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Regulation and Inspection of Social Care (Wales) Bill will add more weight to our work

Care and Social Services Inspectorate Wales (CSSIW) welcomes the launch of the Regulation and Inspection of Social Care (Wales) Bill.

Imelda Richardson, CSSIWs Chief Inspector, said:

I welcome the opportunities in the Bill, in particular the new legal framework to provide us with greater flexibility to enable us to continue to be an effective regulator and inspector of care.

Despite the limitations of the existing law, we have been creative in modernising our system and practice over the last five years to reflect changing patterns of care to ensure people, their experience and quality of life is the central focus of all our work and values.

Our inspectors have a strong presence across Wales and talk to people using the services, their relatives and staff when they are inspecting and focus on the outcomes for people against four quality themes: the Quality of Life, the Quality of the Environment, the Quality of Leadership and Management and the Quality of staff.

The safety and wellbeing of vulnerable people is everyone’s business and I am pleased to see provisions in the Bill to place greater accountability and transparency across the social system. The service and workforce regulators, commissioners and providers of care all have a critical role in driving improvements in care and ensuring people’s experiences are as positive as it should be.

We see a lot of good care being delivered in Wales but when we don’t we take action. The Bill will strengthen our powers to act even more quickly by making the owners of care organisations more accountable for the quality and improvement of the care they deliver. We also issue non-compliance notices as part of our enforcement process and last year saw 68% of those services that were non compliant improve.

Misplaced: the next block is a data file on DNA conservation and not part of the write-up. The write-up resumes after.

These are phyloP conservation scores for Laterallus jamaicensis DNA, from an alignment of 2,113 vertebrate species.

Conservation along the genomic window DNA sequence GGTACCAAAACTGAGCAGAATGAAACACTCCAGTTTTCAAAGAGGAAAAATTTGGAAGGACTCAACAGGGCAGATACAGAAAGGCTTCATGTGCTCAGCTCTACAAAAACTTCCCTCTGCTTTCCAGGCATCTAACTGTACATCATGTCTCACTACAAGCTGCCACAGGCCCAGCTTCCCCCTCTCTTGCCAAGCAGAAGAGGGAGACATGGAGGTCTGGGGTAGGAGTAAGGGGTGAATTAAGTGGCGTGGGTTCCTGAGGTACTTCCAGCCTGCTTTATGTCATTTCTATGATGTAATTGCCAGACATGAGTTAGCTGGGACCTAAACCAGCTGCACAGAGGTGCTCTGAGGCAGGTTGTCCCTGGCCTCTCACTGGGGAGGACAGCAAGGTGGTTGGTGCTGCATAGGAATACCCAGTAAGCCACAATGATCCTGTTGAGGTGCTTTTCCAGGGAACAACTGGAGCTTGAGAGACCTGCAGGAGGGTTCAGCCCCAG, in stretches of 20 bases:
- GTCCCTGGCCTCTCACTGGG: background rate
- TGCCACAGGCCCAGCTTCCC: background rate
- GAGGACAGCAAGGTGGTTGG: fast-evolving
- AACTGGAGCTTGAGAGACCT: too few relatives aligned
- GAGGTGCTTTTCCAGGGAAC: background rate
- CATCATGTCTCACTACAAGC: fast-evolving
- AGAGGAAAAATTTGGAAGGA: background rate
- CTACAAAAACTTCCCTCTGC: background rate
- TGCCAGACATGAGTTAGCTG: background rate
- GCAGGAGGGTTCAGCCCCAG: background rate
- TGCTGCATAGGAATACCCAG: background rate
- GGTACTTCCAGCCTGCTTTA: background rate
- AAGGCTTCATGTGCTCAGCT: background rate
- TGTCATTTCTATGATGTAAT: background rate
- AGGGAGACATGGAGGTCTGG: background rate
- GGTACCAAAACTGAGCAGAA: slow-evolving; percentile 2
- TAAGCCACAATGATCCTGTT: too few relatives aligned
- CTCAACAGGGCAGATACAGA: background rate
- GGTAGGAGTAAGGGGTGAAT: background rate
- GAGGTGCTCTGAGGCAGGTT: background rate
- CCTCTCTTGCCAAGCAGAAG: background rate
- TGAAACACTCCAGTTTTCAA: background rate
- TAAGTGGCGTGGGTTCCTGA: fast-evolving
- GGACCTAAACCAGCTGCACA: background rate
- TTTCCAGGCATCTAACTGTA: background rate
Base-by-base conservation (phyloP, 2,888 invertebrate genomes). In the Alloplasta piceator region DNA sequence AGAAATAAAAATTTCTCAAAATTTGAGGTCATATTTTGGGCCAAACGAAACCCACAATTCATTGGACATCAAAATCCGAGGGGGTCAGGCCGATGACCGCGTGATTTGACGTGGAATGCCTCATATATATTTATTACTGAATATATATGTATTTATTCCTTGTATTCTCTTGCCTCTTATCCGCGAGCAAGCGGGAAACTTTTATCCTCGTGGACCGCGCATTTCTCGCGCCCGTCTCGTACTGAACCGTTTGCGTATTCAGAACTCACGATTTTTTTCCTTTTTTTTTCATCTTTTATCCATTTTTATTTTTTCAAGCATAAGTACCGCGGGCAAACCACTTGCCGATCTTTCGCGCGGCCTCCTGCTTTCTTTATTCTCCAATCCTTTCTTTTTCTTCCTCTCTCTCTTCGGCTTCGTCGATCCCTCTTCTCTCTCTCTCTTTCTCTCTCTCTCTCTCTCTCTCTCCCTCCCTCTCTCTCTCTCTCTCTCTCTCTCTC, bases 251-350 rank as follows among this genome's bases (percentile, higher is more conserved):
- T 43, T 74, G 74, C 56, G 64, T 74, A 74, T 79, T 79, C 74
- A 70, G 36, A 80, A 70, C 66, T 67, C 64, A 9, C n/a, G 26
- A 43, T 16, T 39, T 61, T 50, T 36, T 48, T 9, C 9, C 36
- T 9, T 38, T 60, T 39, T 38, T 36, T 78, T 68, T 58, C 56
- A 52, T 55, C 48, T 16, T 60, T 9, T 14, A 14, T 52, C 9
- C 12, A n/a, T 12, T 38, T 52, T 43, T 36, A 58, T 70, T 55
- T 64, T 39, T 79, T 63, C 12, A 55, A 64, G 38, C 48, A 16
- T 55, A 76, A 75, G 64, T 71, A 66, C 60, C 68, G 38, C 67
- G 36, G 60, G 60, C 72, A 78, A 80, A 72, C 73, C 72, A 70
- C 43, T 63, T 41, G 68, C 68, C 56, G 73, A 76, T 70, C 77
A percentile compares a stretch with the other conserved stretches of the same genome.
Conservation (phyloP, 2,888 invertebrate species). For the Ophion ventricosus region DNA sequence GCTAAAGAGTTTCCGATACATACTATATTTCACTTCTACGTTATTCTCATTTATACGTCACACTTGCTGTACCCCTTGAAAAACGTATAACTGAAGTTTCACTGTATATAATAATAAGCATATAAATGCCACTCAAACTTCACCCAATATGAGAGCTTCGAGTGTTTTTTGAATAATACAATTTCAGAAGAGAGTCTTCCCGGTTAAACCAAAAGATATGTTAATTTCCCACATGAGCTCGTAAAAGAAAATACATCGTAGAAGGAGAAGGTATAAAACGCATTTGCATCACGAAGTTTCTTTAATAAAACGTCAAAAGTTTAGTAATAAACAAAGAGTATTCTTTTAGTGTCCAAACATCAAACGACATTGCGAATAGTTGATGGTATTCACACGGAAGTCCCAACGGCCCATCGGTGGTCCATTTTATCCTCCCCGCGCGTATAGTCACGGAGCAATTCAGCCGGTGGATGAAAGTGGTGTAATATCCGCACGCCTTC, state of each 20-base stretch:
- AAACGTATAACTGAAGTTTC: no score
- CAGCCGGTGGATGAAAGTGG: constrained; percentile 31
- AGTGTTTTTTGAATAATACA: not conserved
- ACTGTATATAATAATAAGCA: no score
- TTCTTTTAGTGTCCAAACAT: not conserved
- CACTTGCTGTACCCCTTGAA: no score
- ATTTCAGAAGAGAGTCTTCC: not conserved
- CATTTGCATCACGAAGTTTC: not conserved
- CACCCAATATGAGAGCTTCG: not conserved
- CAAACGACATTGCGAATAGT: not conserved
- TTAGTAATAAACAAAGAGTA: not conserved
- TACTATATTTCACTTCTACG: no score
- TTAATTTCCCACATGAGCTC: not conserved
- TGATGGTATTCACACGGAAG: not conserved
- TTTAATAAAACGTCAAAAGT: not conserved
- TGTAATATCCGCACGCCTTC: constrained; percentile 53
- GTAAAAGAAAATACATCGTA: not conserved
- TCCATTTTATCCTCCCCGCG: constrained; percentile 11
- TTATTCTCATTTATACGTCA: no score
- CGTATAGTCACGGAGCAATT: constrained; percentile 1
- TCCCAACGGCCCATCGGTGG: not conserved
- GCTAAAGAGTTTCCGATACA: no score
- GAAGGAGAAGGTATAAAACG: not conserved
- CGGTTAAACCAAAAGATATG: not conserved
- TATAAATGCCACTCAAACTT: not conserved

The Bill also looks at involving people to empower them to get involved in regulation, something we currently do with our National Advisory Board. We have 50% of the board represented by citizens and they have been invaluable in helping to shape our work over the last 12 months. We are also planning to launch Regional Advisory Boards over the next 12 months which will increase citizen involvement in out work.

This year we also made it easier for the public to raise their concerns with us by launching a dedicated concerns line which links straight to our customer care teams who are trained to deal with concerns and offer advice. This lead to 284 additional inspections so we can see why involving people in the work that we do would play a central part in the Bill.

I am a strong supporter of quality judgement ratings - they are a powerful catalyst to drive quality towards excellence, empower people to make choices and to bring stability to the market. We will be working with our stakeholders to develop and pilot a Quality Judgement Framework this year, but this will take time. It is important we get it right to ensure everyone understands and that we have a new judgement system that is consistent and drives improvement within the sector.

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